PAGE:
Stories

107049-ALB-004I can only tell you a few things about this picture. It’s my father, Charlie, and my grandmother, Josephine. It’s in, or around, or after World War 2. I like to think it’s after. They have big smiles on. Honest smiles. Uncomplicated smiles. So I might be able to find out otherwise, from my Aunt Dodie, my father’s one surviving sibling, but I might decide he’s home from the war. He survived. They both can breath a sigh of relief.

My grandmother can breathe two, in fact, because she had two boys survive the war. They both came home–my dad from the Pacific and my Uncle Joe from Europe. My dad was a tail gunner in B17s and flew, according to what I learned, 22 combat missions. My Uncle Joe was in the Battle of the Bulge. I am pretty sure I have those right.

So that’s it. They were heroes, and they came home.

Aside from their big, happy smiles, it’s not a very good picture. I scanned it as is. It’s kind of blurry. It’s cropped all wrong. My dad is edging out of the picture to the right, and almost half the picture is uninteresting. Dirt under their feet, some modest bushes, and a modest house behind. Maybe that was their house–their apartment really. They would have been living in East Boston at the time. It looks a little too spread out for East Boston, though. Maybe they were visiting somewhere. Maybe it was a party for my dad and his brother.

Stories remind me that memories are imperfect. Several times a week I find myself recalling or telling a story, and then telling myself I should write that story. When I am telling it, the story comes out in whole, or at least it feels whole. I then fail to remember most of the stories I just told.If I do remember to try to tell them, I am confronted with the imperfection of my memory.

My wife and I were visiting dear friends in upstate New York this weekend. They have a teenage daughter, and all five of us enjoy each other’s company. We took two long walks in their woods. We ate meals together. We sat together. And we told stories.

Let’s see. I can remember telling the following stories (and it’s only Tuesday after the weekend):

  • I told the story of when a bat broke up a romantic encounter (this is a story I have written about, twice, and would like to commit to something well written)
  • I talked about the New Bedford waterfront when I lived there, talking to a fishing boat captain, and about how fish are auctioned off and processed right there at the docks. I mused that maybe that processing might not happen there anymore.
  • I talked about my second great-grandfather fighting and dying in India.
  • I talked about what a terrible student I was in high school, about the food fights, and about driving this one teacher, Mr. Cyr, crazy, despite his best efforts to tame me. (I recall now that another teacher told me, during that year, the teachers had met to discuss how to deal with me. I took it as the highest kind of praise at the time.)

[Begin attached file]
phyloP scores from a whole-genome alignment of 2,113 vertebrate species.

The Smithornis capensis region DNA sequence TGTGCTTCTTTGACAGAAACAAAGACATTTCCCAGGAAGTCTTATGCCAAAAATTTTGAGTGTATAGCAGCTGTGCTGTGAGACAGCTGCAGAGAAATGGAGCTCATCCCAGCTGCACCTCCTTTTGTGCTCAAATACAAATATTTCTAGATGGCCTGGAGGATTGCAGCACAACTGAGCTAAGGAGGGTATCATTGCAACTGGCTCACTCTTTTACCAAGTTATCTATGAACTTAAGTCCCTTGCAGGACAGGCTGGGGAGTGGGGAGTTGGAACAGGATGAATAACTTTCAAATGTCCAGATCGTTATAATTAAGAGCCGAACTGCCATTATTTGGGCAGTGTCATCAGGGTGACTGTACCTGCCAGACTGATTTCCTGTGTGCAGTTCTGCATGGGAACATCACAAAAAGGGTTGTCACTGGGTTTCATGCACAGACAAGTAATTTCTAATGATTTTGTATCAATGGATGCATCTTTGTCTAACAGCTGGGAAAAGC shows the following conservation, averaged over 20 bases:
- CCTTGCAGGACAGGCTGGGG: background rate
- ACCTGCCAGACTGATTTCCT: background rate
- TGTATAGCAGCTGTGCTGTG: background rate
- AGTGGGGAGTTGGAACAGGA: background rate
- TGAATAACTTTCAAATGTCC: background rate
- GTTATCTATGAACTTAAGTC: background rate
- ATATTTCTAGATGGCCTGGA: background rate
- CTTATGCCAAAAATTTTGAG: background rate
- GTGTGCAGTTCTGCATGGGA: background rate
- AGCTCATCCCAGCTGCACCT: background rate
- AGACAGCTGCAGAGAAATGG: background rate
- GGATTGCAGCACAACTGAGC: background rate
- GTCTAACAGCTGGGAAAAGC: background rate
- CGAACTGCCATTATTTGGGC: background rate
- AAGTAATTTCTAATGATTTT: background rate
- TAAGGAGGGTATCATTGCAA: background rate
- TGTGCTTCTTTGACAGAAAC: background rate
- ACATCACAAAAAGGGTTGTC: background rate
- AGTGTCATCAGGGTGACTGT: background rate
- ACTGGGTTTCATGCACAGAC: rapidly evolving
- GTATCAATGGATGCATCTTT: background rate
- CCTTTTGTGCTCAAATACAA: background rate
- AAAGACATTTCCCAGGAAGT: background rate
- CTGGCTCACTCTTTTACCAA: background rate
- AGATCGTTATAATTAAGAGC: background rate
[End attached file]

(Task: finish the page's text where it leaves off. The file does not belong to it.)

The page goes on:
I believe–and I believe this is backed up by research–that the stories we tell ourselves help us frame our reality. The story about the romantic encounter reminds me that I was always crazy about girls and was always in pursuit of them, often in vain. The fishing stories remind me that I liked–and continue to like–gritty urban landscapes. The story about my second great-grandfather reminds me that family is important to me, and family stories perhaps just as important. The high school story, well that makes me cringe and laugh at once. Today they would know to medicate me and send me to therapy; in 1975, those weren’t part of the ready arsenal of the public schools.

I also know that not all stories will find their way to paper. The stories, well, they might not be all that good. I might not remember enough about them. I might not develop enough of an underlying message or convey an important understanding. Either of those would render them uninteresting. Mainly, I might not remember enough. I remember the bat, and I remember the cute girl running from it. I know that I left for school soon thereafter and I never spoke to her again. I don’t remember, though, what she wearing that evening, or how she wore her hair, or much of anything about what we talked about, and we talked about a great deal. I probably told her a lot of stories.

The picture above presents even more challenges. I wasn’t there. I wasn’t born yet. If it was 1945. I wouldn’t be born until 14 years later. My father would be a very different man by then. (If it was 1945, he would have been only 19, nearly four years younger than my younger son. That simple fact makes me stop, and if I stopped long enough I would probably cry.) He was 19 years old, already a war veteran, even though he only reached his full height after enlisting at 17. He could have even reached that full height when he was over the Pacific somewhere.

Maybe that’s the story. A young man at war, quite literally halfway around the world, flying over that giant ocean, his gloved hands on that ball turret gun. He would be scanning the skies, looking for Japanese fighter planes. He would aim that gun and try to shoot them down. Then, somewhere in his not-too-distant future, he would be back home in East Boston. He would be standing on the ground, smiling that big smile, his arm around his mother. It would be his brother taking the picture, and before my father took his turn taking the next picture of his brother and his mom, he would have leaned down, kissed her on the top of her downy white head. “I’m home, Ma,” he would have told her. “I’m home.”

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